If you’re a campaign or advocacy professional, you likely receive news clips compiling stories relevant to your work every day.
This has been standard operating procedure for many firms over decades, and entire generations of workers have cut their teeth on skimming, pulling, and formatting notable press articles for their principals. But like the action of “clipping” articles from the physical paper, from which the moniker derives, traditional news clips are becoming obsolete in today’s fluid, noisy, and unrelenting media environment.
This isn’t to say that media and issue monitoring are unnecessary in 2019. In fact, they’re perhaps more necessary than ever, thanks to the foundational changes in the media landscape that have increased the speed and intensity of consequential developments, to say nothing of the heightened political and reputational risks accompanying them. Now, the challenge for campaign and advocacy professionals is to find an upgrade from traditional news clips to a timely, relevant, and actionable alternative that helps them get up to speed quicker.
News clips served their purpose when national press outlets were fewer and local media was more prominent, before the rise of the outrage industrial complex fueled by social media and 24-hour news channels. Yet, the nature of media and abundance of noise (and distraction) aren’t the only things that have changed since then. The nature of public policy and advocacy work has, too.
As any campaign and advocacy professional knows, the days of the famed “smoke-filled rooms” where key policy decisions were once made are long gone. With advances in technology and communication, the general public is paying more attention to the policy and advocacy process than ever before.
They’re also engaging on more issues in greater numbers, a trend that’s enabled by a high and rapidly-improving quality of life for more people unparalleled in human history, as well as the politicization of everything from sportswear to chicken sandwiches. Therefore, it’s critical for organizations that need a supportive governmental and political environment to achieve their objectives to keep on top of developments in the public arena.
Here’s where traditional news clips are no longer enough. Whether compiled by a trusted assistant or earnest intern, simply compiling article text is time-consuming to both produce and read. During a busy day, it may be that you only get a chance to skim over the clips for a few moments while eating lunch – after you have already been working to further your priorities for half a day. Such skimming leaves little time to discern what these news developments mean for your organization, or how to leverage this news to your advantage.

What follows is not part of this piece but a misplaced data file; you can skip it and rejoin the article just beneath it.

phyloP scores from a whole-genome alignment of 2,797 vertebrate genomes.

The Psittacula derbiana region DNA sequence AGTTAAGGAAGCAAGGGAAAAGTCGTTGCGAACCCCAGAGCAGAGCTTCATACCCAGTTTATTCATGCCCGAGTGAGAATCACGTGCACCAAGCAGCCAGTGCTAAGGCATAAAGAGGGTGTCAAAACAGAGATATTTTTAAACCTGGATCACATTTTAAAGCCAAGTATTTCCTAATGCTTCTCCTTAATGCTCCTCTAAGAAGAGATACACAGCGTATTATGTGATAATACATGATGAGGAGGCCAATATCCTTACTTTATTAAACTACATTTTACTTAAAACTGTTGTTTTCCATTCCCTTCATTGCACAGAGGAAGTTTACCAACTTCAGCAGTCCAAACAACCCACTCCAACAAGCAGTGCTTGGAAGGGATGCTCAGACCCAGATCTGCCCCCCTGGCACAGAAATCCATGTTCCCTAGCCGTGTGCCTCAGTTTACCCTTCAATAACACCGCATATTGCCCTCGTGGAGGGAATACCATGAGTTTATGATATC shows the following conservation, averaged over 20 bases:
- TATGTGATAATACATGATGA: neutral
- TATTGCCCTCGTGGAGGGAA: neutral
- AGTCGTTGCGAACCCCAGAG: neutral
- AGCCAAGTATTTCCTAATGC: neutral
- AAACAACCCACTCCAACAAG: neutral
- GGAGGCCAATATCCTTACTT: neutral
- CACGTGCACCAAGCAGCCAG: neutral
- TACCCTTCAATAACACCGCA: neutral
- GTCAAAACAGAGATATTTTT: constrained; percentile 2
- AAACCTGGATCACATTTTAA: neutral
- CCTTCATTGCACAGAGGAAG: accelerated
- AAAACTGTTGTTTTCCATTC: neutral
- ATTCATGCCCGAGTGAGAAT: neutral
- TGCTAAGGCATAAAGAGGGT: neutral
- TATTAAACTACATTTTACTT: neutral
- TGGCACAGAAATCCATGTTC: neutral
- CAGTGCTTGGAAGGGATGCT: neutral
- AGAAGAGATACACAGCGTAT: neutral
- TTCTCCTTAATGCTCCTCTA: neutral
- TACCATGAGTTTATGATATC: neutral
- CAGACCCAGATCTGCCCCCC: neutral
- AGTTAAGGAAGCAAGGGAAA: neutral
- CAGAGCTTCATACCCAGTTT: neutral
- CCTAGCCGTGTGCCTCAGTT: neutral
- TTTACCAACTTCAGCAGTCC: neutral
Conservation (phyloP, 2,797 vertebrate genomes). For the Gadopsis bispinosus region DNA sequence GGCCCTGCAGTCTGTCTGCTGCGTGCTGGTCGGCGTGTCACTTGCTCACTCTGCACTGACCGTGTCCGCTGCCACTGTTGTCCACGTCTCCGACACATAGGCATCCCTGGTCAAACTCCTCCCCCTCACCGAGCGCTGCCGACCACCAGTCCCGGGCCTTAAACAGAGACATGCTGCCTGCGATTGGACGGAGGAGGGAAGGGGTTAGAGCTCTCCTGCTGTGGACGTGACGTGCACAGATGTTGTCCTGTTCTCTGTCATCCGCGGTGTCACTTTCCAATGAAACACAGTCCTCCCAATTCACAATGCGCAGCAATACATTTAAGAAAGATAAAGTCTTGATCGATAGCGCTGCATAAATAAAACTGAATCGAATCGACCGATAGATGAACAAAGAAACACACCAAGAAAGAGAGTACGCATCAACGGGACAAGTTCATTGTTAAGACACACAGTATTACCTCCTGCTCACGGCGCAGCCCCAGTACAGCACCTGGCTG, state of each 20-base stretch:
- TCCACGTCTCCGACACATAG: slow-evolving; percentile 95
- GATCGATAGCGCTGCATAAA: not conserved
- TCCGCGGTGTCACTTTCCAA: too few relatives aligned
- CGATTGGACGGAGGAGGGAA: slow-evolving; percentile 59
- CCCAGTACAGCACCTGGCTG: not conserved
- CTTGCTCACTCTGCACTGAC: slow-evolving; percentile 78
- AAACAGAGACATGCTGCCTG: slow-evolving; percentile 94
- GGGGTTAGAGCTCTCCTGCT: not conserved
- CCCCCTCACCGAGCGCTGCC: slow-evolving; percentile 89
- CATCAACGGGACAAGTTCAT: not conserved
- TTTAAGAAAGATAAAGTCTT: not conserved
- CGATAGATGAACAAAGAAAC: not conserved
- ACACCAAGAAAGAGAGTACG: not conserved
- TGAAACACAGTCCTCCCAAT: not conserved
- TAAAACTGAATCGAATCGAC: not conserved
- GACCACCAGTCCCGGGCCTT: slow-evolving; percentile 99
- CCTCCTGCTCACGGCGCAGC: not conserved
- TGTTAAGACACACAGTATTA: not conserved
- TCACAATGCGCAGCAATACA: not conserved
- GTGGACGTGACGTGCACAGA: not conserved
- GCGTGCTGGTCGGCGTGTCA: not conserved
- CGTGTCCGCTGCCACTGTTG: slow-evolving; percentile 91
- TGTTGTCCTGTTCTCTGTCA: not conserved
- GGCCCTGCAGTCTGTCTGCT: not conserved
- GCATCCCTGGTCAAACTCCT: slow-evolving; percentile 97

To revolutionize this time-tested practice, the campaign and advocacy spaces are moving towards more sophisticated and discerning solutions that mirror the evolution of the work and better align resources with added-value. In many capacities, this means standing up a custom monitoring and analysis program that provides pertinent insights from primary and secondary sources to apprise principals of key trends, current develops, and changes in the state-of-play that help them see around the corner on what happens next. Rather than aggregate, such approaches cull, analyze, and distill what issues need to be watched and acted upon.
While there are many services seeking to improve the usability of traditional news clips including social media listening platforms, as well as free tools such as curated newsletters, keyword alerts, and aggregators, it’s clear that artificial intelligence (AI) isn’t yet capable of analyzing and distilling useful information on its own.
Collection of information is the easy part — it’s discerning trends, anticipating where the issue discussion moves next, that’s hard. Free tools without the training and skills to analyze information through the right lens are worth exactly what you paid for them, and only add to the abundance of noise and information flows out there.
That’s why trained human analysts are increasingly filling this need and showing the way to the future. Companies and cause organizations are keenly aware of this fact, and at my company we’re investing deeply in training analysts to find the signal in this increasing amount of noise.
My advice: evaluate the market for new options beyond traditional news clips and free tools to solutions that provide more value for you and your clients. At the current pace, both news clips and collection tools without analysis may too soon be relegated to the “smoke-filled rooms” of history in just a few short years.
Jeff Berkowitz is founder and CEO of Delve, a Washington-based competitive intelligence firm.